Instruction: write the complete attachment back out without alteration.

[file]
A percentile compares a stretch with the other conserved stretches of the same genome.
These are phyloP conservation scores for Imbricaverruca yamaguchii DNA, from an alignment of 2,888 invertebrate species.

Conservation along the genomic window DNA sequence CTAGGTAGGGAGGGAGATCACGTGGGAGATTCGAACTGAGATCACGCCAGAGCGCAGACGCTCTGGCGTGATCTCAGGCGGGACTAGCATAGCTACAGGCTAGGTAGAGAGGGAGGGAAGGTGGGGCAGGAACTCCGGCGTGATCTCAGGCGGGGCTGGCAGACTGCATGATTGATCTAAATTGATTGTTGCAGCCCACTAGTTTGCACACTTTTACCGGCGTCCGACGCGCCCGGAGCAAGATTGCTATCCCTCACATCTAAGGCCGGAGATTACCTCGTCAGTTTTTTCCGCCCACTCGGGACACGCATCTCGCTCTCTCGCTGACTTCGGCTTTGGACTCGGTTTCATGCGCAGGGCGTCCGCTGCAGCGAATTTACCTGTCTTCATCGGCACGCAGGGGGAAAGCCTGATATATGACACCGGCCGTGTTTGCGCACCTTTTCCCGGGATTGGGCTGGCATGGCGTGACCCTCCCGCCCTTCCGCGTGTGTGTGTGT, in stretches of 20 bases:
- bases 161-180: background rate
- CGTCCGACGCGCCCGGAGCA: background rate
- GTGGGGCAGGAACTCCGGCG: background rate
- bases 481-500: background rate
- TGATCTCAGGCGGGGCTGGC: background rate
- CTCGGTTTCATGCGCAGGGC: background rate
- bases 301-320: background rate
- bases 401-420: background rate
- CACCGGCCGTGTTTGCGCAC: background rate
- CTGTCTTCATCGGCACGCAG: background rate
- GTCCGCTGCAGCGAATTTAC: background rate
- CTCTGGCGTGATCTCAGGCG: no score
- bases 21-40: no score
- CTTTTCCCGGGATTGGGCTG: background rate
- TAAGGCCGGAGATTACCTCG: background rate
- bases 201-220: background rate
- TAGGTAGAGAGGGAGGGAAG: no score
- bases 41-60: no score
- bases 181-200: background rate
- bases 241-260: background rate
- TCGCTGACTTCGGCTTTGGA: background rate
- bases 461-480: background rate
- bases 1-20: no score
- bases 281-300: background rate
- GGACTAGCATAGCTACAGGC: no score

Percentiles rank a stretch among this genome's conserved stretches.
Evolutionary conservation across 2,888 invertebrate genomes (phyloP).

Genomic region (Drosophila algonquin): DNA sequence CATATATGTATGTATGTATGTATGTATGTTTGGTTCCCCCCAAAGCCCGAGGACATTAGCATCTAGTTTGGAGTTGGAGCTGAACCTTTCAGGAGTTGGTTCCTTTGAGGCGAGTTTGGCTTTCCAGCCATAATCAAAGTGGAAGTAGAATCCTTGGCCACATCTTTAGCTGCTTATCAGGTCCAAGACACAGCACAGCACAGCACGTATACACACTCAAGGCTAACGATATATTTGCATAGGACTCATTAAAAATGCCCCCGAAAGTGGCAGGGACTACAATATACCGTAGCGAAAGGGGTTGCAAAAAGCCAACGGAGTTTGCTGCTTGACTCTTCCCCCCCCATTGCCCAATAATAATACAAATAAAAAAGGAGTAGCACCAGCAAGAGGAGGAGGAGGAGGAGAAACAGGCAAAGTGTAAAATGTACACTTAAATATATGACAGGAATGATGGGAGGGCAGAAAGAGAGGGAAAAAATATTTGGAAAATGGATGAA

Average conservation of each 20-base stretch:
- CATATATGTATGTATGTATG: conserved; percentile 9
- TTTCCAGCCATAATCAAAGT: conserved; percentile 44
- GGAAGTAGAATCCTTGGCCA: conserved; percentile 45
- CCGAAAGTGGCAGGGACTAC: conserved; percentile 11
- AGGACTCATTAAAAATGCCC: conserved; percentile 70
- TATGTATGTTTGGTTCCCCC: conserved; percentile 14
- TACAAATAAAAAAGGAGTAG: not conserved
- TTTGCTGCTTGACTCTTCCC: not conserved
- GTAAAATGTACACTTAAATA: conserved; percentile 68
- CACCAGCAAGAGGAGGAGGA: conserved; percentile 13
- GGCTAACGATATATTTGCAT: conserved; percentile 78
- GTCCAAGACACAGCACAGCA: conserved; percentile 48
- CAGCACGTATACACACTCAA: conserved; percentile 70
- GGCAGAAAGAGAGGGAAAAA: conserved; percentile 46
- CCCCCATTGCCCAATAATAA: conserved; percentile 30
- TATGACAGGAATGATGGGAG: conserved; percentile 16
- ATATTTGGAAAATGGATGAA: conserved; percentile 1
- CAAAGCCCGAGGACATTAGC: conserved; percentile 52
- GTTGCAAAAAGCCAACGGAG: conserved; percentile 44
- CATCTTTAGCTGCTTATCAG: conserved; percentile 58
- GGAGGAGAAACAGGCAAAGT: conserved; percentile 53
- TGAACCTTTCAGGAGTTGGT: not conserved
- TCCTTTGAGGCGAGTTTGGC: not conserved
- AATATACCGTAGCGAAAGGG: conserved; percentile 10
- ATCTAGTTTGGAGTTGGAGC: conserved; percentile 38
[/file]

A percentile compares a stretch with the other conserved stretches of the same genome.
These are phyloP conservation scores for Imbricaverruca yamaguchii DNA, from an alignment of 2,888 invertebrate species.

Conservation along the genomic window DNA sequence CTAGGTAGGGAGGGAGATCACGTGGGAGATTCGAACTGAGATCACGCCAGAGCGCAGACGCTCTGGCGTGATCTCAGGCGGGACTAGCATAGCTACAGGCTAGGTAGAGAGGGAGGGAAGGTGGGGCAGGAACTCCGGCGTGATCTCAGGCGGGGCTGGCAGACTGCATGATTGATCTAAATTGATTGTTGCAGCCCACTAGTTTGCACACTTTTACCGGCGTCCGACGCGCCCGGAGCAAGATTGCTATCCCTCACATCTAAGGCCGGAGATTACCTCGTCAGTTTTTTCCGCCCACTCGGGACACGCATCTCGCTCTCTCGCTGACTTCGGCTTTGGACTCGGTTTCATGCGCAGGGCGTCCGCTGCAGCGAATTTACCTGTCTTCATCGGCACGCAGGGGGAAAGCCTGATATATGACACCGGCCGTGTTTGCGCACCTTTTCCCGGGATTGGGCTGGCATGGCGTGACCCTCCCGCCCTTCCGCGTGTGTGTGTGT, in stretches of 20 bases:
- bases 161-180: background rate
- CGTCCGACGCGCCCGGAGCA: background rate
- GTGGGGCAGGAACTCCGGCG: background rate
- bases 481-500: background rate
- TGATCTCAGGCGGGGCTGGC: background rate
- CTCGGTTTCATGCGCAGGGC: background rate
- bases 301-320: background rate
- bases 401-420: background rate
- CACCGGCCGTGTTTGCGCAC: background rate
- CTGTCTTCATCGGCACGCAG: background rate
- GTCCGCTGCAGCGAATTTAC: background rate
- CTCTGGCGTGATCTCAGGCG: no score
- bases 21-40: no score
- CTTTTCCCGGGATTGGGCTG: background rate
- TAAGGCCGGAGATTACCTCG: background rate
- bases 201-220: background rate
- TAGGTAGAGAGGGAGGGAAG: no score
- bases 41-60: no score
- bases 181-200: background rate
- bases 241-260: background rate
- TCGCTGACTTCGGCTTTGGA: background rate
- bases 461-480: background rate
- bases 1-20: no score
- bases 281-300: background rate
- GGACTAGCATAGCTACAGGC: no score

Percentiles rank a stretch among this genome's conserved stretches.
Evolutionary conservation across 2,888 invertebrate genomes (phyloP).

Genomic region (Drosophila algonquin): DNA sequence CATATATGTATGTATGTATGTATGTATGTTTGGTTCCCCCCAAAGCCCGAGGACATTAGCATCTAGTTTGGAGTTGGAGCTGAACCTTTCAGGAGTTGGTTCCTTTGAGGCGAGTTTGGCTTTCCAGCCATAATCAAAGTGGAAGTAGAATCCTTGGCCACATCTTTAGCTGCTTATCAGGTCCAAGACACAGCACAGCACAGCACGTATACACACTCAAGGCTAACGATATATTTGCATAGGACTCATTAAAAATGCCCCCGAAAGTGGCAGGGACTACAATATACCGTAGCGAAAGGGGTTGCAAAAAGCCAACGGAGTTTGCTGCTTGACTCTTCCCCCCCCATTGCCCAATAATAATACAAATAAAAAAGGAGTAGCACCAGCAAGAGGAGGAGGAGGAGGAGAAACAGGCAAAGTGTAAAATGTACACTTAAATATATGACAGGAATGATGGGAGGGCAGAAAGAGAGGGAAAAAATATTTGGAAAATGGATGAA

Average conservation of each 20-base stretch:
- CATATATGTATGTATGTATG: conserved; percentile 9
- TTTCCAGCCATAATCAAAGT: conserved; percentile 44
- GGAAGTAGAATCCTTGGCCA: conserved; percentile 45
- CCGAAAGTGGCAGGGACTAC: conserved; percentile 11
- AGGACTCATTAAAAATGCCC: conserved; percentile 70
- TATGTATGTTTGGTTCCCCC: conserved; percentile 14
- TACAAATAAAAAAGGAGTAG: not conserved
- TTTGCTGCTTGACTCTTCCC: not conserved
- GTAAAATGTACACTTAAATA: conserved; percentile 68
- CACCAGCAAGAGGAGGAGGA: conserved; percentile 13
- GGCTAACGATATATTTGCAT: conserved; percentile 78
- GTCCAAGACACAGCACAGCA: conserved; percentile 48
- CAGCACGTATACACACTCAA: conserved; percentile 70
- GGCAGAAAGAGAGGGAAAAA: conserved; percentile 46
- CCCCCATTGCCCAATAATAA: conserved; percentile 30
- TATGACAGGAATGATGGGAG: conserved; percentile 16
- ATATTTGGAAAATGGATGAA: conserved; percentile 1
- CAAAGCCCGAGGACATTAGC: conserved; percentile 52
- GTTGCAAAAAGCCAACGGAG: conserved; percentile 44
- CATCTTTAGCTGCTTATCAG: conserved; percentile 58
- GGAGGAGAAACAGGCAAAGT: conserved; percentile 53
- TGAACCTTTCAGGAGTTGGT: not conserved
- TCCTTTGAGGCGAGTTTGGC: not conserved
- AATATACCGTAGCGAAAGGG: conserved; percentile 10
- ATCTAGTTTGGAGTTGGAGC: conserved; percentile 38